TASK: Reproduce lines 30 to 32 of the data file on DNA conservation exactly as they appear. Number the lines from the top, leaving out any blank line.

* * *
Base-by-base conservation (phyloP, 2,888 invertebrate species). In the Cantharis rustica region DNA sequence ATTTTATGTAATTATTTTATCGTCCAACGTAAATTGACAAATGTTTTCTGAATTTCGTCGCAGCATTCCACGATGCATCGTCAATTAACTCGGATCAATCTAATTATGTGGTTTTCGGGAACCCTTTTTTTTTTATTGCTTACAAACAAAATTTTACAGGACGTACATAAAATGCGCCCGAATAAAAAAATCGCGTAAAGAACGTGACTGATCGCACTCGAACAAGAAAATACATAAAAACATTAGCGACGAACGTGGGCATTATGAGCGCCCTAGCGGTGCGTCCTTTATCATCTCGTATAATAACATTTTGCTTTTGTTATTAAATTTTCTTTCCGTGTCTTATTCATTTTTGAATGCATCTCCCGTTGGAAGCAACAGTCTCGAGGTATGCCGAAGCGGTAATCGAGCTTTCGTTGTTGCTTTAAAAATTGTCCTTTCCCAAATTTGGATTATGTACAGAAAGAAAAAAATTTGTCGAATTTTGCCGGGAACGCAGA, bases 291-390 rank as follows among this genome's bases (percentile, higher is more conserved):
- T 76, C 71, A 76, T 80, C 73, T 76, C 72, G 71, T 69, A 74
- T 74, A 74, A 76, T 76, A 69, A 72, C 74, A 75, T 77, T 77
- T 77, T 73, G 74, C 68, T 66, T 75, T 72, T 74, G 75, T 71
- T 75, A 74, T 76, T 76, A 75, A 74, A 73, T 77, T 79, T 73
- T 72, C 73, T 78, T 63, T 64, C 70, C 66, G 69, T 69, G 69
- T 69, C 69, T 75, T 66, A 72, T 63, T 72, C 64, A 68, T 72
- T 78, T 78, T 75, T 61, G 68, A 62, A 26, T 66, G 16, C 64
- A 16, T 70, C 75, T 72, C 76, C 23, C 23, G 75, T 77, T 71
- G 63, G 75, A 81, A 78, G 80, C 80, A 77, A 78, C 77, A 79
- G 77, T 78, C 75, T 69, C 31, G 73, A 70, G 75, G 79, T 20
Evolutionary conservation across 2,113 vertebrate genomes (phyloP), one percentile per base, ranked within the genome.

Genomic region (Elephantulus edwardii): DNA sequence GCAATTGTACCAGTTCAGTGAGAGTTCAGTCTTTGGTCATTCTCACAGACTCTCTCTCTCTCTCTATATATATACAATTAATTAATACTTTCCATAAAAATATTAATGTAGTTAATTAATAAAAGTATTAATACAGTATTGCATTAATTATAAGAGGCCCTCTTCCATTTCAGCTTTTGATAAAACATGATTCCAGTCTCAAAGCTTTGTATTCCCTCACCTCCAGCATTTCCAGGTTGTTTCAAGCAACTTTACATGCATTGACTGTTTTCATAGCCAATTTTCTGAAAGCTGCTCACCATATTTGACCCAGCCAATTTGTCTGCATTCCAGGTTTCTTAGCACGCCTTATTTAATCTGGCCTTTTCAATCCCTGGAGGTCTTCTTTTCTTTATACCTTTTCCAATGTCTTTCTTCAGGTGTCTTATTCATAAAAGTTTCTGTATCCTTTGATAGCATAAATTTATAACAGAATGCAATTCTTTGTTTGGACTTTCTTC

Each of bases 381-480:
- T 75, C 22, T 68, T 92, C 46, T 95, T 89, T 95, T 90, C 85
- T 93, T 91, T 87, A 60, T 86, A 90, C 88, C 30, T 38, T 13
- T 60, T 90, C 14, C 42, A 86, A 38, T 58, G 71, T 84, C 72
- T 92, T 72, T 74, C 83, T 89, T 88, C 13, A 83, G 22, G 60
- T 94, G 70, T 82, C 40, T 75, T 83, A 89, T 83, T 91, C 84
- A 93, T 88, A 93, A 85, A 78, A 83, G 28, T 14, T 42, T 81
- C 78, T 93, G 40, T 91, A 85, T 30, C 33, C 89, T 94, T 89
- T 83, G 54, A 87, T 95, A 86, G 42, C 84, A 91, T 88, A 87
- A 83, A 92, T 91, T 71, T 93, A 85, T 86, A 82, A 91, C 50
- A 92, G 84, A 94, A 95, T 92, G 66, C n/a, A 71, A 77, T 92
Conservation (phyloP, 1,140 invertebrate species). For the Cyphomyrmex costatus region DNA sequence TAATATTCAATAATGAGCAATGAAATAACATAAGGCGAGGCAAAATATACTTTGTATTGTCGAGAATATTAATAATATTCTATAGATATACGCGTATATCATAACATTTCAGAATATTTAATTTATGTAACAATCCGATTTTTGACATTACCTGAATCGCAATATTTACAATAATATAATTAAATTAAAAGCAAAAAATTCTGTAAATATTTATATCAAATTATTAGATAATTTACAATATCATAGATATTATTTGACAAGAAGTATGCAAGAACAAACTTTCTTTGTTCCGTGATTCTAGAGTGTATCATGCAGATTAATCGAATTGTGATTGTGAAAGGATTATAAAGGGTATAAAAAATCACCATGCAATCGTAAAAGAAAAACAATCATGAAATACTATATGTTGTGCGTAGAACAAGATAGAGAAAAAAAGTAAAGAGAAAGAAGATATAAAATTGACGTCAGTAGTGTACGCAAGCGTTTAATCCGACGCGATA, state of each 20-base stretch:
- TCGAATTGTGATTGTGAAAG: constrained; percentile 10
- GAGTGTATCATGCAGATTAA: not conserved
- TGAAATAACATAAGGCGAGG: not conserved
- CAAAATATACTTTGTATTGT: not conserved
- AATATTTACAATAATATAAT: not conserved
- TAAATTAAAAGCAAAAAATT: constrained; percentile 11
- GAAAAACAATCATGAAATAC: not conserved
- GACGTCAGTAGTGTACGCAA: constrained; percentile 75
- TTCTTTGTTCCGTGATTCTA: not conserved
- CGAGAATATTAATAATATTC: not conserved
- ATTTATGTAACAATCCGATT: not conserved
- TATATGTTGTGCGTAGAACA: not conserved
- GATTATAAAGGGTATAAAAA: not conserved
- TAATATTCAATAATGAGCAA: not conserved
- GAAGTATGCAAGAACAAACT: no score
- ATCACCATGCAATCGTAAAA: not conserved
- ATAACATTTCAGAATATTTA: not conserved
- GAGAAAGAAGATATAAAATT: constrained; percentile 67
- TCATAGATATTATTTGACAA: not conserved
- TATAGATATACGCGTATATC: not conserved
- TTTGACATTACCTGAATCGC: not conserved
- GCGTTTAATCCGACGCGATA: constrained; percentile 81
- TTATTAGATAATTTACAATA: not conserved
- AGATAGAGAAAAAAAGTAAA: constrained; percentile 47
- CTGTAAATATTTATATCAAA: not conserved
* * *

- AATATTTACAATAATATAAT: not conserved
- TAAATTAAAAGCAAAAAATT: constrained; percentile 11
- GAAAAACAATCATGAAATAC: not conserved